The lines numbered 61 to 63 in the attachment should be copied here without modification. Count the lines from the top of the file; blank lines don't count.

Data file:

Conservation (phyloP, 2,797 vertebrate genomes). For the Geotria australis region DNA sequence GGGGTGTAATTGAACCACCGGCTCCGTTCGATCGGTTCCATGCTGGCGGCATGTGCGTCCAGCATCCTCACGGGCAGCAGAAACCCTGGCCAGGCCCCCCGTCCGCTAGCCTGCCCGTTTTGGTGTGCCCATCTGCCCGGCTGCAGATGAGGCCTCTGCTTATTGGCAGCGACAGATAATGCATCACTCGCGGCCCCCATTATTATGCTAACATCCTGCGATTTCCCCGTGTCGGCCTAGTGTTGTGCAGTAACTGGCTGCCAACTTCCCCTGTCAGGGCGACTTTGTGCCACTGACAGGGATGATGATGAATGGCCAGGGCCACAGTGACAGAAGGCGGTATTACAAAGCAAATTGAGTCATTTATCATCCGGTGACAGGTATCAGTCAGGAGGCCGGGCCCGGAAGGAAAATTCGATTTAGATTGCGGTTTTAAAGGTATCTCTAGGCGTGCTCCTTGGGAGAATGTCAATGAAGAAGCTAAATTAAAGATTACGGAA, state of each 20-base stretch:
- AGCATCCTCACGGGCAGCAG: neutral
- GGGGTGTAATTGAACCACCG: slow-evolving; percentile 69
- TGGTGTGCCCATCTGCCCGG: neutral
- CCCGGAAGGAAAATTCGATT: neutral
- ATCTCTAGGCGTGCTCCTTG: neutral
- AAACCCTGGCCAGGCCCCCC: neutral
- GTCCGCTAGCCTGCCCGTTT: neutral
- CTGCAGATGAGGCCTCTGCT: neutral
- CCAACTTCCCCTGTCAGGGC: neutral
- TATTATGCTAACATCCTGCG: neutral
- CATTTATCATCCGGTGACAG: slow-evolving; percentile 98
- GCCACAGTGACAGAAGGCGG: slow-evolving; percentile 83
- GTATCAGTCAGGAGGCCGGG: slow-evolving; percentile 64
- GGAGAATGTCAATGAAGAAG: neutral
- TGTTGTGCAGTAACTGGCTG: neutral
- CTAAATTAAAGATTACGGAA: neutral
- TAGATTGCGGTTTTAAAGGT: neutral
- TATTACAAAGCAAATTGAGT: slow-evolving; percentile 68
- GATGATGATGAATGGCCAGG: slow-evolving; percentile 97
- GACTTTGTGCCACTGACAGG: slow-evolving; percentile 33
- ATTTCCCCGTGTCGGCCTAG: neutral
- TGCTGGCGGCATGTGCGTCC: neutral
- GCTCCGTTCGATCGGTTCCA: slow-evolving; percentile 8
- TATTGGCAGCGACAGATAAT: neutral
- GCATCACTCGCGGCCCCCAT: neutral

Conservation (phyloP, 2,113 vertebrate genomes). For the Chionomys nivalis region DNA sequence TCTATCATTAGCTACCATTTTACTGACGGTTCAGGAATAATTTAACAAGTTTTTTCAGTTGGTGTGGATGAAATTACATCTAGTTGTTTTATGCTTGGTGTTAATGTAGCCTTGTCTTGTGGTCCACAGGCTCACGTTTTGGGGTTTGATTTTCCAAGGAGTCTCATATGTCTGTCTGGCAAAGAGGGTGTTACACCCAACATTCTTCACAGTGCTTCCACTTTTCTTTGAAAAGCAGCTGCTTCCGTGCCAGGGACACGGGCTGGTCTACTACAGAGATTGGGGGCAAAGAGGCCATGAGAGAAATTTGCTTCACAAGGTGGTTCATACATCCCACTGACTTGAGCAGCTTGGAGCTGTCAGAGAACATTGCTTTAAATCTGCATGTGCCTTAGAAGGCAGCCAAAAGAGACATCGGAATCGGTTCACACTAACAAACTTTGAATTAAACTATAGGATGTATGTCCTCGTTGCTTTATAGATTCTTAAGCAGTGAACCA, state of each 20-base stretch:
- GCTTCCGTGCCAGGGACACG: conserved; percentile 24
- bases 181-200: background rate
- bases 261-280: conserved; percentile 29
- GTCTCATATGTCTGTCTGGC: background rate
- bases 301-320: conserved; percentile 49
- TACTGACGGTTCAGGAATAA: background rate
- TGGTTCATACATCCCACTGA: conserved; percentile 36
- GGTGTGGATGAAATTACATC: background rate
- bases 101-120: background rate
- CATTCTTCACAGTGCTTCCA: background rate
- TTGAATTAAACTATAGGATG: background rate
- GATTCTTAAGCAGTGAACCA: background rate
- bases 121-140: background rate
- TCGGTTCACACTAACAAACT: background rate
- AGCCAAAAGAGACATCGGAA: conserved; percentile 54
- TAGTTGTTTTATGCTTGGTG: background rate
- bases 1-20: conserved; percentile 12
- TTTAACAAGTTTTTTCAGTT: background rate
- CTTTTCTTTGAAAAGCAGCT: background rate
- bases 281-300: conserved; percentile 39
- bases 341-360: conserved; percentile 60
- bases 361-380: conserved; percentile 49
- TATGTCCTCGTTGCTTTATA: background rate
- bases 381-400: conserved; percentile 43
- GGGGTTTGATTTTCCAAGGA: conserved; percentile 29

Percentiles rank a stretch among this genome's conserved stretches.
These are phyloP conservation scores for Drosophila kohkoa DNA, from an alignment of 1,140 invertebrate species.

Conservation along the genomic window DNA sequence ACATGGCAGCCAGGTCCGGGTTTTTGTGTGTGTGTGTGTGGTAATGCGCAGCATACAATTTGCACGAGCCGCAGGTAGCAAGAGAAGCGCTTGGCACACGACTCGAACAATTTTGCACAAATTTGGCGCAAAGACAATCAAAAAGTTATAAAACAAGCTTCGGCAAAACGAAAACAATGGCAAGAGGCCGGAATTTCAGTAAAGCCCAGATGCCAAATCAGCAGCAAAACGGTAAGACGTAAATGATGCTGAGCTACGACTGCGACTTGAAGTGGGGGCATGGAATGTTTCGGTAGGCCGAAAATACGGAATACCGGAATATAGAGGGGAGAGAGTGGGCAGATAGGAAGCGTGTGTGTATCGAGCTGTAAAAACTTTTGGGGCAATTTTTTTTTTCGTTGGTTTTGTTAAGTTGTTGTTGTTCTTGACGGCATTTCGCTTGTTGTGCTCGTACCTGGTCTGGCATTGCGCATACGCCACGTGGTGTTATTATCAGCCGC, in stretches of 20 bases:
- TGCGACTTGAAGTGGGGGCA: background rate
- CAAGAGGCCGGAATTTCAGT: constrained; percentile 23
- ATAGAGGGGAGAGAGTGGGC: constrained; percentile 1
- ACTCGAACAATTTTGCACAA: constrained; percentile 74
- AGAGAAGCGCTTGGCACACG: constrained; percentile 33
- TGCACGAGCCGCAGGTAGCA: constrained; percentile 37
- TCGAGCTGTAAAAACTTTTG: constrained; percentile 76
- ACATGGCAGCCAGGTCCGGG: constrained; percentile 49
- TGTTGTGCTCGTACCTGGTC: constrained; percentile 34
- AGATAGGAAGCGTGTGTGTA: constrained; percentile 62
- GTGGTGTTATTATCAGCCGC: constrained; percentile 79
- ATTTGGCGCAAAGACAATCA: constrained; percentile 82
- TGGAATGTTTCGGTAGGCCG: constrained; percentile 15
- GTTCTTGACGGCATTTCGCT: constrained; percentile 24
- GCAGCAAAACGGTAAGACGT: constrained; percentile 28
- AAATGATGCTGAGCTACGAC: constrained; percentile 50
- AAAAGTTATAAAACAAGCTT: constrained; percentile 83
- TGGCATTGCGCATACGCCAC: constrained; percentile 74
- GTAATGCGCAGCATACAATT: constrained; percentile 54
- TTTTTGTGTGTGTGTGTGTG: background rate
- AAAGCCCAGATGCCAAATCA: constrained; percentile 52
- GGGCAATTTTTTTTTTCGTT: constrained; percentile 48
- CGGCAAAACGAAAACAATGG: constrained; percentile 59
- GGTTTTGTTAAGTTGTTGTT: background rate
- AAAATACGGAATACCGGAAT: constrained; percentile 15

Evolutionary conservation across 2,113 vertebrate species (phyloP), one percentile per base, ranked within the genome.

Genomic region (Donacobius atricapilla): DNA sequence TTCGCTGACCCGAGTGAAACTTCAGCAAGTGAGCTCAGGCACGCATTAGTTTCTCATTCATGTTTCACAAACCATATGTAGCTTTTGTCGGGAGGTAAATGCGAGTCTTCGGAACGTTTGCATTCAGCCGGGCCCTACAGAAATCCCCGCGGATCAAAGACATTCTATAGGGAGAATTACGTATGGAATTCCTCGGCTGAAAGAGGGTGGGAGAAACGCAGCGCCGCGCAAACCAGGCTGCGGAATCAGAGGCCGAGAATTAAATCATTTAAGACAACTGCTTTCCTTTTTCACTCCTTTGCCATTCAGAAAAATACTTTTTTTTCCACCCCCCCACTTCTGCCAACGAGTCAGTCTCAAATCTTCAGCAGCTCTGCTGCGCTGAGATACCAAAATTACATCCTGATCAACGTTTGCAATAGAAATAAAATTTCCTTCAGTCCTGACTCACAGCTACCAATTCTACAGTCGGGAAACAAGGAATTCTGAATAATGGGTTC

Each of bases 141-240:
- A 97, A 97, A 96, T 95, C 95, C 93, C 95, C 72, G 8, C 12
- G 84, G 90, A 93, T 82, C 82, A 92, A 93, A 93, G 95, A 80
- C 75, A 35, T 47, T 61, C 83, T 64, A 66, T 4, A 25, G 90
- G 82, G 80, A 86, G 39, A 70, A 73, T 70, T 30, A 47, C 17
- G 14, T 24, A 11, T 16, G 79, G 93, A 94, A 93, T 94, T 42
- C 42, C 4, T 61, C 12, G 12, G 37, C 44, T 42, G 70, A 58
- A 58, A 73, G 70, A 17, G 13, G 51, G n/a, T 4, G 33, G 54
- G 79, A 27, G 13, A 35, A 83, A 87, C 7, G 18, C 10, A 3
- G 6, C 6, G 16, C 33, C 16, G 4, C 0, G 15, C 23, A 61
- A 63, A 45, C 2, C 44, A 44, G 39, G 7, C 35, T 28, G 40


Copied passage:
- TGCACGAGCCGCAGGTAGCA: constrained; percentile 37
- TCGAGCTGTAAAAACTTTTG: constrained; percentile 76
- ACATGGCAGCCAGGTCCGGG: constrained; percentile 49